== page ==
Finding a comprehensive term can be a challenge. Former TODAY co-host Natalie Morales explained in September how she had been told in her life that she was alternately “not Latin enough” or not white enough. Morales is half Brazilian and half Puerto Rican.

“When someone says – depending on my skin color or whether I don’t have an accent when I speak English – that I’m not Latin or Hispanic enough, I always say, ‘What’s your definition of what a Latinx person is supposed to be? ‘ Morales said. “From Mexico to the Caribbean to Central and South America, Hispanic and Latin labels are so broad and encompass many intermediaries, but that makes us part of that community nonetheless. It doesn’t even matter whether we speak Spanish or not, as many of us were taught by our immigrant parents to assimilate and blend in culturally. ”

What is the difference between Latinx and Hispanic?

Latinx is a term popularized by academics, activists, and the LGBTQ community, while Hispanic is a term formalized by the US government.

A group of Spanish-speaking federal employees of the Ad Hoc Committee on Racial and Ethnic Definitions chose the word “Hispanic” in 1975 to represent people of mixed Spanish descent, according to The Washington Post.

The word first appeared on census forms in 1980 after a debate over whether to use Hispanic or Latin as a designated term.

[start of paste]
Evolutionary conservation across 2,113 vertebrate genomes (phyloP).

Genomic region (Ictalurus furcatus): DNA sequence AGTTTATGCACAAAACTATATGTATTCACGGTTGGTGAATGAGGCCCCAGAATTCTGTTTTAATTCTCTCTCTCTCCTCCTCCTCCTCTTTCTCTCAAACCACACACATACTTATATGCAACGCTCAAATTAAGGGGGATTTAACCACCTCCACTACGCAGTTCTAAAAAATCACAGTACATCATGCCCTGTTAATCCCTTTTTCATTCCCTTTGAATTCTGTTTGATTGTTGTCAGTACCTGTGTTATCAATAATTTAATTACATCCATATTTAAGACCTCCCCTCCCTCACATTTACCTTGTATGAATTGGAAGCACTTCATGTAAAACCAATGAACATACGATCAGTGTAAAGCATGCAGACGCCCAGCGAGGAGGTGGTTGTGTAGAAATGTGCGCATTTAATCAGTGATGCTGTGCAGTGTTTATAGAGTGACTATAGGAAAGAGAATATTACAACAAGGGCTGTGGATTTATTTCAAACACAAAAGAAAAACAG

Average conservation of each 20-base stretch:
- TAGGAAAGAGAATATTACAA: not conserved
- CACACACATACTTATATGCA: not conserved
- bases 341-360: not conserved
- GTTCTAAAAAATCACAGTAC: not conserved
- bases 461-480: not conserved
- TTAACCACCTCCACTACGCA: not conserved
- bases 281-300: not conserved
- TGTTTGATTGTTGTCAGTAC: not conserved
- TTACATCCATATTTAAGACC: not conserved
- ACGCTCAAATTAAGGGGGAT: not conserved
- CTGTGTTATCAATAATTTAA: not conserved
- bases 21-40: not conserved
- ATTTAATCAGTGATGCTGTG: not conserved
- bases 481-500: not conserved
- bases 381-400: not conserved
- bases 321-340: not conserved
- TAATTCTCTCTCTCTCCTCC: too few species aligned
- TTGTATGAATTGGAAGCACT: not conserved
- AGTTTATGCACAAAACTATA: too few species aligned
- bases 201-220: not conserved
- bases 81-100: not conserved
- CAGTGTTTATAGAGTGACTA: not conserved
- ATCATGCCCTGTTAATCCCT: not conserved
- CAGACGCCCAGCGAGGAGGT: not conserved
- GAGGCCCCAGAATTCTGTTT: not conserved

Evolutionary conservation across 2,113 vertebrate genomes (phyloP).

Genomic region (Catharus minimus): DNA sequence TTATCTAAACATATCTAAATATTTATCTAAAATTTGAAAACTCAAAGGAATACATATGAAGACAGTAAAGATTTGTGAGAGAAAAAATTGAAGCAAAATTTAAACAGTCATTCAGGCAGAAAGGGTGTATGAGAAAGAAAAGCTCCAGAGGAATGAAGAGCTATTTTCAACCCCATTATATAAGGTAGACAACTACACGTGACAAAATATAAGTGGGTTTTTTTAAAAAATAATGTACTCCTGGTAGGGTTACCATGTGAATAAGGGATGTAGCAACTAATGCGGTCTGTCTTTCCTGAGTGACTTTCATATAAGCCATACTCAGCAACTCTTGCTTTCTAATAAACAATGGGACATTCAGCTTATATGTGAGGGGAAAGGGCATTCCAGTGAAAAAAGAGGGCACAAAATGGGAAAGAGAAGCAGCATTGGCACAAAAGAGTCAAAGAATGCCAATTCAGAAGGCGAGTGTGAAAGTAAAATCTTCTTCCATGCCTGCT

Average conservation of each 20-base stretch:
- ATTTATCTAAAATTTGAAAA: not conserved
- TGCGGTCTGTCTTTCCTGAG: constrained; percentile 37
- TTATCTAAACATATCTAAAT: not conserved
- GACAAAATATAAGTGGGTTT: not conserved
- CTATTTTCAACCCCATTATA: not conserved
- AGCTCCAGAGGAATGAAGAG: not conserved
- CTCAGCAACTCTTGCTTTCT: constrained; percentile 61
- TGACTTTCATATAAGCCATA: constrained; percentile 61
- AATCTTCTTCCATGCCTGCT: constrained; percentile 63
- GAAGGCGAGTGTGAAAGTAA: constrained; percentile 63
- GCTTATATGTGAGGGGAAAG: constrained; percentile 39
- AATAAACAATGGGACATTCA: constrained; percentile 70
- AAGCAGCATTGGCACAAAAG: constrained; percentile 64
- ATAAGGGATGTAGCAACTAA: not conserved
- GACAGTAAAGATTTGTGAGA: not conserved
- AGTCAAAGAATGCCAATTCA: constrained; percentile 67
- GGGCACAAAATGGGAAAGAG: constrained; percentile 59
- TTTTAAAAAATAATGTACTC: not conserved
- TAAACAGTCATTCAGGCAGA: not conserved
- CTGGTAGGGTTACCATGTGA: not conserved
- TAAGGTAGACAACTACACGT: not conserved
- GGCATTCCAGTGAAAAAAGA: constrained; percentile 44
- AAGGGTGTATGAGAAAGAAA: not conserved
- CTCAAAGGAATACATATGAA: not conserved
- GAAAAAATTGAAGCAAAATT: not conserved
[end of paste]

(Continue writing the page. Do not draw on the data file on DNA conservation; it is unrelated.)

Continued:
Hispanic derives from Hispana, which means descended from the Spanish people. Some people prefer the term Latin, which refers to the Latin-based languages ​​of Spain, France, Italy, and Portugal, as Hispanic has a connotation of the imperial conquests of Spain. Hispanic also does not include Brazilians, for example, who speak Portuguese.

Why is Latinx important politically?

Amandi suggests his poll results mean the term could be a drag on a significant number of voters.

“Up to 40% say that term bothers or offends them, which I think suggests the potential costs outweigh the benefits,” he told NBC News.

Findings raise question whether the Latinx term could alienate potential voters as Republicans fight for a growing share of the Hispanic vote while Democrats aim to recapture the gains made among Hispanic voters by Republicans in the 2020 election in battlefield states like Texas and Florida.

The term was not widely discussed in debates leading up to the 2020 election in which former President Donald Trump gained 8 percentage points among Latino voters compared to the 2016 election. Issues like the pandemic and the Immigration featured much more in the countryside than any mention of the term Latinx.

The use of Latinx may also depend on the difference between reaching out to an older audience unresponsive to the term and younger voters who are more comfortable with the term.

“Just because you are trying to be inclusive with one side doesn’t necessarily mean you alienate another,” said Angelica Luna-Kaufman, senior executive of the Texas Democratic Party. MSNBC.

A editorial in the Miami Herald, which serves a large Latin American community, called for the term to be abandoned by progressives.

“Whenever a Democratic politician uses the term, a famous Republican agent,” the editorial read. “That’s just what the GOP needs to make the case that Democrats are too busy being ‘awake’ to worry about the concerns of Americans’ daily lives.”